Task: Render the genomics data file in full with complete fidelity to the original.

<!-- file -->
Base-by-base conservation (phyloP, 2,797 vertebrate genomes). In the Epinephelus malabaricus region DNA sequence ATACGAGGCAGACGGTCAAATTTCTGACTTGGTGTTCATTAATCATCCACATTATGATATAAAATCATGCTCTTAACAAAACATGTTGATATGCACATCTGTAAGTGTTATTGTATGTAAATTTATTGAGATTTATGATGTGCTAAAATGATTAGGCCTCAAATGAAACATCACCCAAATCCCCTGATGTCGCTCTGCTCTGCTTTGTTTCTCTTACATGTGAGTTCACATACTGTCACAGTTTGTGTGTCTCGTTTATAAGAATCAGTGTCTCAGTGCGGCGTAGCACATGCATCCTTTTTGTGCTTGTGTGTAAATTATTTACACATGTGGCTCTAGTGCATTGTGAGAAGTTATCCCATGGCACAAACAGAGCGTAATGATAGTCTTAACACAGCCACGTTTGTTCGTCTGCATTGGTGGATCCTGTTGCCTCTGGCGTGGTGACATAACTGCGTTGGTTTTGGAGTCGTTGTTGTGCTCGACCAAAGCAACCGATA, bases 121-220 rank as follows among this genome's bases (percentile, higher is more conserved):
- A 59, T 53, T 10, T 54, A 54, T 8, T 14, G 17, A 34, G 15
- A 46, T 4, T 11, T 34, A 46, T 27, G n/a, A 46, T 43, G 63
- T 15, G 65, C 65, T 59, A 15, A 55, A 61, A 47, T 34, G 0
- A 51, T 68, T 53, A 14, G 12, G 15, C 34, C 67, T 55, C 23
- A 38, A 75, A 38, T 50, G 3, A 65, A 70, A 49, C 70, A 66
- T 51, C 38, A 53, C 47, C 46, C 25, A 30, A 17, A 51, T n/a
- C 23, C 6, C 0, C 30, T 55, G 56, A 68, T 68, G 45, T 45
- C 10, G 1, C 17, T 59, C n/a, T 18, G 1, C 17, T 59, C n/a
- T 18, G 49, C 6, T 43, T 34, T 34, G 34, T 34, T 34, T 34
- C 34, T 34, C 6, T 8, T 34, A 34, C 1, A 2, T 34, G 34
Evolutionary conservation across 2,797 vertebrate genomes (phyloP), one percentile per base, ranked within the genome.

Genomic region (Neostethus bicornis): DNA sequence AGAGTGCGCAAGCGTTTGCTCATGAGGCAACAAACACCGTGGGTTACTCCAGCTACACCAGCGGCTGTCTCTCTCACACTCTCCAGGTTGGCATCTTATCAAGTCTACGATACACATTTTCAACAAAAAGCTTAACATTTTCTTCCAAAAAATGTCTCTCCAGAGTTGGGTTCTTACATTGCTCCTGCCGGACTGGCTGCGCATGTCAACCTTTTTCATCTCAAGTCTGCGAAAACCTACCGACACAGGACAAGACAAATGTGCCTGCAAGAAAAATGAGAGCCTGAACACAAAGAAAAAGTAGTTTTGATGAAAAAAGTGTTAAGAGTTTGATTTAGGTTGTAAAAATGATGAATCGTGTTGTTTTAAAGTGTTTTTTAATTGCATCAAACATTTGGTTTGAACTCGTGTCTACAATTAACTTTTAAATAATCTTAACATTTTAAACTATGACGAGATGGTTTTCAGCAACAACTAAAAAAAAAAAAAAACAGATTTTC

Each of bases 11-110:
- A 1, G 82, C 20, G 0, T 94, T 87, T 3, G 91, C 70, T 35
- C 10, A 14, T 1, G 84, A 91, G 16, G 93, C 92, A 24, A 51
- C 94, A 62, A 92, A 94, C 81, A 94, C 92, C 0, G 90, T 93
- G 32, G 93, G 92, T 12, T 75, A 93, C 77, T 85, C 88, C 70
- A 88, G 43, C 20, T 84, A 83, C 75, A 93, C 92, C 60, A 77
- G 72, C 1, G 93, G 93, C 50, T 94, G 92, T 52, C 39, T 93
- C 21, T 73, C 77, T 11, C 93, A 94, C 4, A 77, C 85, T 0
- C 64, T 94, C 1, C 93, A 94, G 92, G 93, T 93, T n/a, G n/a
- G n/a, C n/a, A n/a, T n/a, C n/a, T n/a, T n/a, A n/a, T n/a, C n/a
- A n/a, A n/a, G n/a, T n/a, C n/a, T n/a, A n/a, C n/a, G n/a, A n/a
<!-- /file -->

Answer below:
Base-by-base conservation (phyloP, 2,797 vertebrate genomes). In the Epinephelus malabaricus region DNA sequence ATACGAGGCAGACGGTCAAATTTCTGACTTGGTGTTCATTAATCATCCACATTATGATATAAAATCATGCTCTTAACAAAACATGTTGATATGCACATCTGTAAGTGTTATTGTATGTAAATTTATTGAGATTTATGATGTGCTAAAATGATTAGGCCTCAAATGAAACATCACCCAAATCCCCTGATGTCGCTCTGCTCTGCTTTGTTTCTCTTACATGTGAGTTCACATACTGTCACAGTTTGTGTGTCTCGTTTATAAGAATCAGTGTCTCAGTGCGGCGTAGCACATGCATCCTTTTTGTGCTTGTGTGTAAATTATTTACACATGTGGCTCTAGTGCATTGTGAGAAGTTATCCCATGGCACAAACAGAGCGTAATGATAGTCTTAACACAGCCACGTTTGTTCGTCTGCATTGGTGGATCCTGTTGCCTCTGGCGTGGTGACATAACTGCGTTGGTTTTGGAGTCGTTGTTGTGCTCGACCAAAGCAACCGATA, bases 121-220 rank as follows among this genome's bases (percentile, higher is more conserved):
- A 59, T 53, T 10, T 54, A 54, T 8, T 14, G 17, A 34, G 15
- A 46, T 4, T 11, T 34, A 46, T 27, G n/a, A 46, T 43, G 63
- T 15, G 65, C 65, T 59, A 15, A 55, A 61, A 47, T 34, G 0
- A 51, T 68, T 53, A 14, G 12, G 15, C 34, C 67, T 55, C 23
- A 38, A 75, A 38, T 50, G 3, A 65, A 70, A 49, C 70, A 66
- T 51, C 38, A 53, C 47, C 46, C 25, A 30, A 17, A 51, T n/a
- C 23, C 6, C 0, C 30, T 55, G 56, A 68, T 68, G 45, T 45
- C 10, G 1, C 17, T 59, C n/a, T 18, G 1, C 17, T 59, C n/a
- T 18, G 49, C 6, T 43, T 34, T 34, G 34, T 34, T 34, T 34
- C 34, T 34, C 6, T 8, T 34, A 34, C 1, A 2, T 34, G 34
Evolutionary conservation across 2,797 vertebrate genomes (phyloP), one percentile per base, ranked within the genome.

Genomic region (Neostethus bicornis): DNA sequence AGAGTGCGCAAGCGTTTGCTCATGAGGCAACAAACACCGTGGGTTACTCCAGCTACACCAGCGGCTGTCTCTCTCACACTCTCCAGGTTGGCATCTTATCAAGTCTACGATACACATTTTCAACAAAAAGCTTAACATTTTCTTCCAAAAAATGTCTCTCCAGAGTTGGGTTCTTACATTGCTCCTGCCGGACTGGCTGCGCATGTCAACCTTTTTCATCTCAAGTCTGCGAAAACCTACCGACACAGGACAAGACAAATGTGCCTGCAAGAAAAATGAGAGCCTGAACACAAAGAAAAAGTAGTTTTGATGAAAAAAGTGTTAAGAGTTTGATTTAGGTTGTAAAAATGATGAATCGTGTTGTTTTAAAGTGTTTTTTAATTGCATCAAACATTTGGTTTGAACTCGTGTCTACAATTAACTTTTAAATAATCTTAACATTTTAAACTATGACGAGATGGTTTTCAGCAACAACTAAAAAAAAAAAAAAACAGATTTTC

Each of bases 11-110:
- A 1, G 82, C 20, G 0, T 94, T 87, T 3, G 91, C 70, T 35
- C 10, A 14, T 1, G 84, A 91, G 16, G 93, C 92, A 24, A 51
- C 94, A 62, A 92, A 94, C 81, A 94, C 92, C 0, G 90, T 93
- G 32, G 93, G 92, T 12, T 75, A 93, C 77, T 85, C 88, C 70
- A 88, G 43, C 20, T 84, A 83, C 75, A 93, C 92, C 60, A 77
- G 72, C 1, G 93, G 93, C 50, T 94, G 92, T 52, C 39, T 93
- C 21, T 73, C 77, T 11, C 93, A 94, C 4, A 77, C 85, T 0
- C 64, T 94, C 1, C 93, A 94, G 92, G 93, T 93, T n/a, G n/a
- G n/a, C n/a, A n/a, T n/a, C n/a, T n/a, T n/a, A n/a, T n/a, C n/a
- A n/a, A n/a, G n/a, T n/a, C n/a, T n/a, A n/a, C n/a, G n/a, A n/a